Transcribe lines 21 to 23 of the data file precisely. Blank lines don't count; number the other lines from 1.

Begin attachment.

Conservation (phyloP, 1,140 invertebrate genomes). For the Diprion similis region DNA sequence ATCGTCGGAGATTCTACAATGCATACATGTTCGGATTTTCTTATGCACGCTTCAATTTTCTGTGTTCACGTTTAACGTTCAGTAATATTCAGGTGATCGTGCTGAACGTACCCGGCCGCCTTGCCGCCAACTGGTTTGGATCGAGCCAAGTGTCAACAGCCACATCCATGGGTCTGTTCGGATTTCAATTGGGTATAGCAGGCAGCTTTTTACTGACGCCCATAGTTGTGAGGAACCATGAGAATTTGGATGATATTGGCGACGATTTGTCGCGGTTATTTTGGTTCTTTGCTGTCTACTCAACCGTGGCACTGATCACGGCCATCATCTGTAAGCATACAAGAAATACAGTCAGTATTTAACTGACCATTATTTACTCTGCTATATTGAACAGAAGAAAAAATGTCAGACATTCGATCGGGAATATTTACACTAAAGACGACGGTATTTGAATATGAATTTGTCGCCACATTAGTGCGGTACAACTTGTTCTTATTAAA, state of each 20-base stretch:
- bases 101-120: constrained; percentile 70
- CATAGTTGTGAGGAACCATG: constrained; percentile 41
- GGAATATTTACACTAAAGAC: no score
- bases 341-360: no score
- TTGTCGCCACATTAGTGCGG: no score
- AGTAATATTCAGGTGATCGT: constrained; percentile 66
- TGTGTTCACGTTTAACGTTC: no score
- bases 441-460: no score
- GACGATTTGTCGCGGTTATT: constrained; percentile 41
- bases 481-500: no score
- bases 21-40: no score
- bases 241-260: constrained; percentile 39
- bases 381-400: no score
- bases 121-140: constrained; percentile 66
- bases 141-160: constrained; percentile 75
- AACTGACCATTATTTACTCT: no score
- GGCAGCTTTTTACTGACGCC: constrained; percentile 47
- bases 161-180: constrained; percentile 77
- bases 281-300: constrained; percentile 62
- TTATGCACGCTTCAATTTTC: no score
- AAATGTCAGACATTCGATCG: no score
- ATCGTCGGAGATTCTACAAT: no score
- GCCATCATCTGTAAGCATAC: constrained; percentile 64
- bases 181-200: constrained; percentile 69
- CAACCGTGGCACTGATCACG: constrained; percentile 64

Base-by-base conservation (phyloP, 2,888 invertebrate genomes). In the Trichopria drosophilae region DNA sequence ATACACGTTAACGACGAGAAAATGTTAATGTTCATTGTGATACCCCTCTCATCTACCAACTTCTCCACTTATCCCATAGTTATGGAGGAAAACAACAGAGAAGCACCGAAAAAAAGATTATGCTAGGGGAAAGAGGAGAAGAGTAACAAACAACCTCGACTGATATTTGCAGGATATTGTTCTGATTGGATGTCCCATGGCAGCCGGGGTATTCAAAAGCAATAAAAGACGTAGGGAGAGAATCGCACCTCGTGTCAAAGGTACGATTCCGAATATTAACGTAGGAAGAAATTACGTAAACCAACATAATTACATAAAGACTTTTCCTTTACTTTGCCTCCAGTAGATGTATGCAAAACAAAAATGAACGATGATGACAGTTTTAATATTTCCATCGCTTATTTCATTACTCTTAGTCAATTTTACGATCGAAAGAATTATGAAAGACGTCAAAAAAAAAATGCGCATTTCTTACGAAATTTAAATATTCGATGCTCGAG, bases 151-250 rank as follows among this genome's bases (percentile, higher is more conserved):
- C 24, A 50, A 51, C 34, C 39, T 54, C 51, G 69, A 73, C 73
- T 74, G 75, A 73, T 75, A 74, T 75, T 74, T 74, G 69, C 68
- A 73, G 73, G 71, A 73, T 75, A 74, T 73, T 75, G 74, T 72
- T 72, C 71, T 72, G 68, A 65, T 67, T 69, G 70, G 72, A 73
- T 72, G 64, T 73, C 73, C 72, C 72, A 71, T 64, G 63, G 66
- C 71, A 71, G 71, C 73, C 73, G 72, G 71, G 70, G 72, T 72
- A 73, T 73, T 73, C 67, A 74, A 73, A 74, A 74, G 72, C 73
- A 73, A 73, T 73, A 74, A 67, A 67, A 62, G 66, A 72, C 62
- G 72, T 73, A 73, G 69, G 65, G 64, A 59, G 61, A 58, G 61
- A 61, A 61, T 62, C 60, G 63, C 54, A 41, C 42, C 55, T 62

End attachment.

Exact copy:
- TTATGCACGCTTCAATTTTC: no score
- AAATGTCAGACATTCGATCG: no score
- ATCGTCGGAGATTCTACAAT: no score